ON election night itself it was a privilege to watch Steve Lake, the returning officer, at work. Just before announcing the result, he called all the candidates to examine the dodgy ballot papers, of which there seemed to be an unusually high number. One voter had used his ballot paper to express an unprintable view of all politicians. Another had drawn a series of enigmatic flowers. About 40 UKIP voters had also voted Conservative (which tells you something), so spoiling their ballots. One man had voted UKIP, and then crossed it out and voted for me, initialling his decision as if correcting a cheque. Steve Lake said that this rendered the vote invalid, since he was potentially identifiable. But the best ballot paper had a series of smiley faces in each box. I was about to claim it as a Tory vote, since ours was plainly the smiliest face. But then I thought that might look like gamesmanship.
IT probably happens to every sitting MP, but the day before the election – and for the first time in the campaign – I was suddenly assailed by The Fear.
It was lunchtime in Thame, and it was raining. We were meant to be doing our last walkabout, handing out leaflets and drumming up custom. But every time I accosted a potential voter, I seemed to be getting the brush-off, and they were getting ruder and ruder. ‘No!’ said someone, refusing to take my hand or make eye contact. ‘Go away! yapped another. But the worst was an old bird who shouted at me about the poll tax and blamed me for Black Wednesday. “What you did was evil,” she cried. It was no use pointing out that I had no involvement in either, and as the drizzle trickled down our cheeks, I felt the stirrings of alarm. What if this reflected a huge last-minute surge to Labour or the Lib Dems? What if the political map of South Oxfordshire was about to turn as yellow as the fields of rape?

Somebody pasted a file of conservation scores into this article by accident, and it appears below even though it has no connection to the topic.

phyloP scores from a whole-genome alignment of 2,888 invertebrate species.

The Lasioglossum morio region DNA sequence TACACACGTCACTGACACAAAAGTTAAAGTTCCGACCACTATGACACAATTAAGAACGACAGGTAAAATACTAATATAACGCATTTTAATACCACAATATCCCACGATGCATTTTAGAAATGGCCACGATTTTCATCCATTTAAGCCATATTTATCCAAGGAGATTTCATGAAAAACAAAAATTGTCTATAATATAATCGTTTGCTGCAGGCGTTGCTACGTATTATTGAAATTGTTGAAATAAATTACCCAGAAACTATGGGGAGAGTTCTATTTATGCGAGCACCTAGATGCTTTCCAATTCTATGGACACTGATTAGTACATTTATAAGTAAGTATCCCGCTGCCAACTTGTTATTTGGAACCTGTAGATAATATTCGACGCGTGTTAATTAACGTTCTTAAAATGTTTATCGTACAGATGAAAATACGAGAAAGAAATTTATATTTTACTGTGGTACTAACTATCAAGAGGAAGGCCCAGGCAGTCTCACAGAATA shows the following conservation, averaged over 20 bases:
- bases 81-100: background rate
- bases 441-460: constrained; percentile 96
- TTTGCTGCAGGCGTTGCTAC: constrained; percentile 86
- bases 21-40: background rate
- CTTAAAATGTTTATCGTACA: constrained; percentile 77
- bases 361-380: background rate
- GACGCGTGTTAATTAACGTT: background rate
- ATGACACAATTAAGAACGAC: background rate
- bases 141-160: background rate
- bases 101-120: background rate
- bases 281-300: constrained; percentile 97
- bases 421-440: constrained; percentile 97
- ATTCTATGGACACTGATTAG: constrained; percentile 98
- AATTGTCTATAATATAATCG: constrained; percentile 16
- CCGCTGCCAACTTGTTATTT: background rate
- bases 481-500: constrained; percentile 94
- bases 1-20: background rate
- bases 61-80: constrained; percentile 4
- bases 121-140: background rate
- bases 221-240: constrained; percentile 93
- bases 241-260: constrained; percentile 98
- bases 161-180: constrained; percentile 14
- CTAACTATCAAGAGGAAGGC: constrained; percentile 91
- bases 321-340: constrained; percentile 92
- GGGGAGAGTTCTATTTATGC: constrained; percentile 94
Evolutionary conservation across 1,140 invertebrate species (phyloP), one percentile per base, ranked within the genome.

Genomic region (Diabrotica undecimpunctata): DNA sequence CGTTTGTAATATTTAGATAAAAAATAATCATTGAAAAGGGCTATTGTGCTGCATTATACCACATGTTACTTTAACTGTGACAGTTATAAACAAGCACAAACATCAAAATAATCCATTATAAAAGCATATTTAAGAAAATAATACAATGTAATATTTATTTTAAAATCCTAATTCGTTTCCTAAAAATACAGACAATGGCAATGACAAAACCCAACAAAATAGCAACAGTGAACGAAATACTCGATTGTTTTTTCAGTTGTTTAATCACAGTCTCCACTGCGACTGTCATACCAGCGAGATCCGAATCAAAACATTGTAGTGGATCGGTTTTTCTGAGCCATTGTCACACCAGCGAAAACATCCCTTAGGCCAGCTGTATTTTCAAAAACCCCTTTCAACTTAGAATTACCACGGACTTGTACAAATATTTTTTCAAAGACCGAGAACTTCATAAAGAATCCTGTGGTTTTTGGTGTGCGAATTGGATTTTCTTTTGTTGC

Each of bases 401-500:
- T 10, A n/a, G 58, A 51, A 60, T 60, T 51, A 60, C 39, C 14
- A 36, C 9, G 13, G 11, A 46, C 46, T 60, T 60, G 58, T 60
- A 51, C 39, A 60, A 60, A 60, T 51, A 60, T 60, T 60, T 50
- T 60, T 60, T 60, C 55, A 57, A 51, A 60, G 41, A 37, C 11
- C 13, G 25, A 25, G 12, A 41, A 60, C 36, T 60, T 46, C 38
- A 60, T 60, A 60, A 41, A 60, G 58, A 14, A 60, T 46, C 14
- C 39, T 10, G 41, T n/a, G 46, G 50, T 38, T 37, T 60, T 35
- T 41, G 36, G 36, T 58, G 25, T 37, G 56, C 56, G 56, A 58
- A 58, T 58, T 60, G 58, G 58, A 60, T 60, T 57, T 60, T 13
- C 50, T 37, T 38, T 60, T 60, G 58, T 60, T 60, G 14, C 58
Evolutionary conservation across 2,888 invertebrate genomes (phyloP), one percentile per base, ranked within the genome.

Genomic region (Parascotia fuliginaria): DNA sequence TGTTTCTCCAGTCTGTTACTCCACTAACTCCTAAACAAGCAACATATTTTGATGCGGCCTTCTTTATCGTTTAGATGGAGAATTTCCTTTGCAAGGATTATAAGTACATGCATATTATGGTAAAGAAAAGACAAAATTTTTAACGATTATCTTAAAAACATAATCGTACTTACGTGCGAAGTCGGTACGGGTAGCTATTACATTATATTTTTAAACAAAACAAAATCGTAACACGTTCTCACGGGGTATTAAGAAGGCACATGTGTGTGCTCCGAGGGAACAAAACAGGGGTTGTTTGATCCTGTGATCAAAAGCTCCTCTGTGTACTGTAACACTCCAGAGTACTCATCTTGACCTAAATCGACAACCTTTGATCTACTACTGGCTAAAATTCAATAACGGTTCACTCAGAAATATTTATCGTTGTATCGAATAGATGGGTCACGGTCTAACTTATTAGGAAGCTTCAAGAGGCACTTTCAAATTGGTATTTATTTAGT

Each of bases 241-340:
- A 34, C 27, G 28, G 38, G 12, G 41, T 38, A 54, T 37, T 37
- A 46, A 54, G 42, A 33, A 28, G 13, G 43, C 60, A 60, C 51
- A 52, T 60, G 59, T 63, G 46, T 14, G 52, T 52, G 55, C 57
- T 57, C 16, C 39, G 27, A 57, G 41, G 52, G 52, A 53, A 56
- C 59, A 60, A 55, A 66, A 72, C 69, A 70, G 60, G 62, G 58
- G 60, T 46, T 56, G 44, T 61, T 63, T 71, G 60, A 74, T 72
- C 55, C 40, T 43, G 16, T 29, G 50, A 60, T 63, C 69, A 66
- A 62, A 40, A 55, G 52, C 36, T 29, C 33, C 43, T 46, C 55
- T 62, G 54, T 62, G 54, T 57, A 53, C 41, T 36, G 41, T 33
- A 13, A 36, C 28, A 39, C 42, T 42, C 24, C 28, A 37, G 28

As it turned out, of course, the election in Henley went far better than we could have hoped. I am very grateful to all the people who voted for me, and also grateful to the diminishing numbers of those who voted against me. It is very exciting to be in a new parliament, with a much stronger opposition, and there is a huge amount of work to do. Here are three key local priorities:
l. Keep working on the Townlands Hospital Redevelopment. We have hit a snag, but I do not believe it to be fatal, and I hope everyone who cares about the place will help keep up the pressure until the Thames Valley Strategic Health Authority gives the go-ahead.
2. Keep fighting for Oxfordshire to be given proper funding by national government. We face huge housing costs in this area, which has a direct impact on the cost of nursing, social services and all manner of other public services. Too much of Oxfordshire’s capital support grant is still being skewed away to the north of the country, and Labour ministers need to recognize that fact.
3. Keep the green belt clear of giant Prescottian developments. Once you breach the limit of Grenoble Road, for instance, where do you stop? That is why we have green belts. Of course there is a case for more affordable housing, but it should be constructed sensitively and in accordance with local wishes.